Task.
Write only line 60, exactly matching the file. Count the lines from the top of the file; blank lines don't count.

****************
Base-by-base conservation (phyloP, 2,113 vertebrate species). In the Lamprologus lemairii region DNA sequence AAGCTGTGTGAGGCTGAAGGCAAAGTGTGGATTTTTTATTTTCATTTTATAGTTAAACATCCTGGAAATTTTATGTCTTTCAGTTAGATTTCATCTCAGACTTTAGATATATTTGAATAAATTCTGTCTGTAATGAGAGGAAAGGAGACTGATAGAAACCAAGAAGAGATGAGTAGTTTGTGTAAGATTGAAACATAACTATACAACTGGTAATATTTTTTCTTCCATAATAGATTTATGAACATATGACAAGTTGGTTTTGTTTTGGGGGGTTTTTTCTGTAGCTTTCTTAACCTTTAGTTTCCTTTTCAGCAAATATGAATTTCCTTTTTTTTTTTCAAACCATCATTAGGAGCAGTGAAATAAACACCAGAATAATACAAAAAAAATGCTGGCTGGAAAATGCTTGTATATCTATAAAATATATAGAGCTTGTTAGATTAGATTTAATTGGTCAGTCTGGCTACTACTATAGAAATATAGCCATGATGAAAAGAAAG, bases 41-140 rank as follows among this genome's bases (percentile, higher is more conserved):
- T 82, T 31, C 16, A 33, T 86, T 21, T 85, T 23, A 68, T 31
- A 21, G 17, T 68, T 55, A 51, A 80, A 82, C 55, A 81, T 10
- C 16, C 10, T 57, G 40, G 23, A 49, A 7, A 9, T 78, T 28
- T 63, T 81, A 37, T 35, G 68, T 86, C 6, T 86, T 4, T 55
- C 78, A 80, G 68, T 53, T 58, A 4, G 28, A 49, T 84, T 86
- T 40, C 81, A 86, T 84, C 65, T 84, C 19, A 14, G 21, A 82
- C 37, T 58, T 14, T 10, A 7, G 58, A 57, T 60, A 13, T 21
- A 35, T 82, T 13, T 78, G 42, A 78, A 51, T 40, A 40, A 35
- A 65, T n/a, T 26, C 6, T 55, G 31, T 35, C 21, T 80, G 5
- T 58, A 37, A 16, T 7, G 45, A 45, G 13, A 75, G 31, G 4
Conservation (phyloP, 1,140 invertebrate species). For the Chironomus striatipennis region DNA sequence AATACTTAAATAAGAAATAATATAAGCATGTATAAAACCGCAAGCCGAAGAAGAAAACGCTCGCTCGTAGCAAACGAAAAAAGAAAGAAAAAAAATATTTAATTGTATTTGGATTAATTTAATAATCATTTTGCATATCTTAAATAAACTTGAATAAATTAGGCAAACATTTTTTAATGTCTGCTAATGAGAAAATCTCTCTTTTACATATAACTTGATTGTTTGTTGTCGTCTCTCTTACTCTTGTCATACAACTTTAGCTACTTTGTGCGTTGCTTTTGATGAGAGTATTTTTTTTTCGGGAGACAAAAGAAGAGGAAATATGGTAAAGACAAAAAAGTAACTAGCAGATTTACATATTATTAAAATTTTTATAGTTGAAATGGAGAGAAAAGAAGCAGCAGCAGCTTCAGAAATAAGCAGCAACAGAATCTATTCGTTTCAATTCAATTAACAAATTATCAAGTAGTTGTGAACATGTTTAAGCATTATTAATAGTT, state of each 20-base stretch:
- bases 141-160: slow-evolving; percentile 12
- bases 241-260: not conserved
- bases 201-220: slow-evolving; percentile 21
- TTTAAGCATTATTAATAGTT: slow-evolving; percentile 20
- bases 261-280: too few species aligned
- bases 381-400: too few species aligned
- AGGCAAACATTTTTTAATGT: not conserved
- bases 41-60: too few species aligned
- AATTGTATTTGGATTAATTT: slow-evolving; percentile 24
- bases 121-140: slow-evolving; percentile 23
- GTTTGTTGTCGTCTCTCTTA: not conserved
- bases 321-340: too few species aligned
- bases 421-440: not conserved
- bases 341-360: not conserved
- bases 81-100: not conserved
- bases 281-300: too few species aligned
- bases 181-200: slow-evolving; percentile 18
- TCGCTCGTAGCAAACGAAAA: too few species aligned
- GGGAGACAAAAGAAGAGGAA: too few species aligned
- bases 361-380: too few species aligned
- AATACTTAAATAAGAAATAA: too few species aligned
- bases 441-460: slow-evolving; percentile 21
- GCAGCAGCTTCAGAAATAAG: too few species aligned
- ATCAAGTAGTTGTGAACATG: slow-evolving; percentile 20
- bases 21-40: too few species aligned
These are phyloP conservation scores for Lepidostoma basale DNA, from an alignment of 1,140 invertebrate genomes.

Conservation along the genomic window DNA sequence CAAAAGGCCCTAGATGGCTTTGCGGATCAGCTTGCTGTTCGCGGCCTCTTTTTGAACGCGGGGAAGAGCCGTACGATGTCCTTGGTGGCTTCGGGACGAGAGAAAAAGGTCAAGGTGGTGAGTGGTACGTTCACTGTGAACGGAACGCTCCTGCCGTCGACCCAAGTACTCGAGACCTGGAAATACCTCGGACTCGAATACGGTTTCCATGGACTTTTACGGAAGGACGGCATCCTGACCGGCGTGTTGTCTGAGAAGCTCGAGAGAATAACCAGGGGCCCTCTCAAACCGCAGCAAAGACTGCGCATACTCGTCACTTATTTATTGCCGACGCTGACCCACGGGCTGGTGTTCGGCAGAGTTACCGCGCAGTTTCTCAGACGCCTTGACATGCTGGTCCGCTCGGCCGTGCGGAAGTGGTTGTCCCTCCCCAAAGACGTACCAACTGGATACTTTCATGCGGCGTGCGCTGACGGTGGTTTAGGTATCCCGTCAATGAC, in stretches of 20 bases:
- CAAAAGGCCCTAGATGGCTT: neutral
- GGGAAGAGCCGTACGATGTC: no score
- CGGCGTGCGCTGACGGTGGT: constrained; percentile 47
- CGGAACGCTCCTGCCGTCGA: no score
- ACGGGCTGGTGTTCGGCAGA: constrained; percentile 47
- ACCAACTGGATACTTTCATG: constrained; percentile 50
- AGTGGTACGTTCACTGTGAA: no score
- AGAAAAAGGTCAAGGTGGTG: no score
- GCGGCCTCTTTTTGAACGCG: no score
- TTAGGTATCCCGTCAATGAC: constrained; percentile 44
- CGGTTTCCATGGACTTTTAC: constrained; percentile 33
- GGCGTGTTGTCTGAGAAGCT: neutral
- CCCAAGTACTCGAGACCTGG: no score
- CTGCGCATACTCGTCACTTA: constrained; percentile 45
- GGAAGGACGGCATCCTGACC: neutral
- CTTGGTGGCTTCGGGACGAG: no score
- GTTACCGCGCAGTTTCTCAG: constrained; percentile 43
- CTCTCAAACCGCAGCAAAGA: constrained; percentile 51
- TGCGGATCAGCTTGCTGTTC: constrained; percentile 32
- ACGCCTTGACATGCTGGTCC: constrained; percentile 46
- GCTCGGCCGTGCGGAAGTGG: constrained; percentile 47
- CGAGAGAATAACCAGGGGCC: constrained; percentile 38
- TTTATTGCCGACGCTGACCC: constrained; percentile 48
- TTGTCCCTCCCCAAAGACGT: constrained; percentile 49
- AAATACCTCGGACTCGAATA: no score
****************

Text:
- GCTCGGCCGTGCGGAAGTGG: constrained; percentile 47